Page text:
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Jack McCallum
January 11, 1988
Charles Barkley, the heir of Dr. J, gives the 76ers a very different sort of leadership
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January 11, 1988

Now Barkley Owns The Ball

Charles Barkley, the heir of Dr. J, gives the 76ers a very different sort of leadership

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Barkley's superb play these days really can't be called surprising. After all, in each of the last two seasons he has won the Schick Pivotal Player Award, a statistical measure of all-around excellence. But most observers feel that Barkley has upped his game a level or two this season. Those observers include Barkley himself. "I made up my mind last summer that if we were going to have a bad team, I was not going to be the reason," Barkley said recently, settling into a back table at TGI Friday's, a Philadelphia restaurant near the condo in which he lives alone. "I knew it was my turn to take over the team. Doc and I never talked about it, but I knew it."

Barkley looks great, too. He says he weighs a career-low 248 pounds, and even if that's a bit lower than the reading when he steps on the scale, he certainly doesn't go more than 255. He's nowhere near the 305 he hit during his early Round Mound of Rebound days at Auburn. His body-fat content, according to Sixers strength and conditioning coach Pat Croce, is 12.6%. "Outstanding for a man of his size and strength," Croce says. So one might expect to hear Barkley recount the hellacious. Marine-style summer he put himself through to prepare for this season, right?

"Actually, I didn't do much working out at all," Barkley said. "Played in three charity games, and that was about it for basketball. Summer ball's too much of a letdown for me. Always has been. One day you're playing against Larry Bird in Boston Garden, next day you're playing against Sam Sausagehead on some playground."

The waiter arrived. Barkley opted for the egg rolls ("Bring me four instead of the three you usually get," he commanded), Buffalo chicken wings and "one of those margarita drinks without the alcohol." He drank three of those before the meal ended.

Barkley watches his weight, though not every minute. He stays in shape in the off-season by playing tennis and riding a stationary bicycle, and, says Croce, "Charles has learned earlier than athletes like Julius or Mike Schmidt the value of stretching exercises." Considering the unusual ways that Barkley contorts his unusual body to get off his unusual inside shots, that's undoubtedly a good thing.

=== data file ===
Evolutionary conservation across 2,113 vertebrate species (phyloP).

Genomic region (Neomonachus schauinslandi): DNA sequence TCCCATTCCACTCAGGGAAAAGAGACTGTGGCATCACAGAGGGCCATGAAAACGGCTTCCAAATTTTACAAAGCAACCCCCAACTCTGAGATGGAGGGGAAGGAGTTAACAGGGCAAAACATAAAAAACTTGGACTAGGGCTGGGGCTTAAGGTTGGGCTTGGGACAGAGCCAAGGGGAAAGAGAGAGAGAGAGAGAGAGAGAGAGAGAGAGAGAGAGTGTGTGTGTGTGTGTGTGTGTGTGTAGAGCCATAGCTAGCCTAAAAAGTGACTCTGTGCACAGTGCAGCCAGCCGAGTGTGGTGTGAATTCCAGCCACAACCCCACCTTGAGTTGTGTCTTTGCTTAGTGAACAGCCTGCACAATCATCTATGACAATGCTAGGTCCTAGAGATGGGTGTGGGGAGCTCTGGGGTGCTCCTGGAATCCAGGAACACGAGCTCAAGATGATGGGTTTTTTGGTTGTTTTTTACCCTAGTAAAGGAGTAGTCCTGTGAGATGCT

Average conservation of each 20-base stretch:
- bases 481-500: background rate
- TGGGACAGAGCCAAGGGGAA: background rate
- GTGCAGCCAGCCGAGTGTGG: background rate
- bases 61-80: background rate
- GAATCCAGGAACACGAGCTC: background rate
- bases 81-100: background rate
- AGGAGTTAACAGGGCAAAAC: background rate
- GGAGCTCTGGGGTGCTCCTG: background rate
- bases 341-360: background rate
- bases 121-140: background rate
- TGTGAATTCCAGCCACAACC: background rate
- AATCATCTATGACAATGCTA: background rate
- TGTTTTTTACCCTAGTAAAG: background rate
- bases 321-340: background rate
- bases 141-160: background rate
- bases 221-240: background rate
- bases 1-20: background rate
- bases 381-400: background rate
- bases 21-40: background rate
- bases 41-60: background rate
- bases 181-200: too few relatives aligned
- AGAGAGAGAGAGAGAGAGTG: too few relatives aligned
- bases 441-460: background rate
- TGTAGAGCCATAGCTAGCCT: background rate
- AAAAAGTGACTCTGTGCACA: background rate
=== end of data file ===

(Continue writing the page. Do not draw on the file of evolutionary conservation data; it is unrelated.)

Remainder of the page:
Barkley doesn't particularly like programs and routines. He will listen to the experts for a while and then go his own way. Croce wants him to do more weightlifting, for example, but Barkley isn't ready for that. "I lifted exactly one day the last two summers, and I just don't like it," he said. "I'm contemplating it, but I'm scared that it will mess up my game."

The key to Barkley's game is the dunk. "How can I not shoot 60 percent with all the dunks I get?" he says. His .594 was third best in the league last season. There are a variety of reasons why he dunks so often (2.5 times a game in 1986-87) and so proficiently. First, he has a dunking mentality. Not everyone in the NBA does; even some 7-footers (the Boston Celtics' Robert Parish, to name one) don't. Second, Barkley is a strength-dunker who is able to throw the ball down in traffic while helpless defenders cling to his arms. And, third, he not only jumps high but he also jumps quickly: While a defender is just getting ready to spring, Barkley has already sprung.

There are other reasons for his offensive success. "It's his quick first step and his body control," says Bird. "He and Jordan are the best in the league at getting the contact and getting the shot off." Barkley explains how his being able to stay in the air a split second longer enables him to beat bigger defenders: "I have to shoot it a lot later because of my lack of height. That's just God-given hang time."

Says Bird's teammate Kevin McHale, the defender who gives Barkley the most trouble. "Charles nudges you off-balance in one direction, just with his strength, then goes the other way with his quickness. And he tries to put everything in the basket. Compare him to, say, Adrian Dantley [of Detroit]. They both post up and have great spin moves. But Adrian is trying to get the contact so he can get to the line. Charles wants it all."

Inside or outside. Barkley's jumper can also be deadly, though he'll fire an occasional blank. But he has a way of canceling out his mistakes from the perimeter. In a Dec. 22 game at home against the Celtics, for example, Barkley attempted a three-pointer with 18 seconds left and the Sixers trailing 114-111. The shot was way off, but Barkley came chugging into the lane, spilling bodies left and right, grabbed his rebound and scored. Guokas didn't appreciate the three-point attempt, but how could he get mad at Barkley's hustle? A little more of that from some of the other 76ers, and perhaps Philly would not have lost 118-115.

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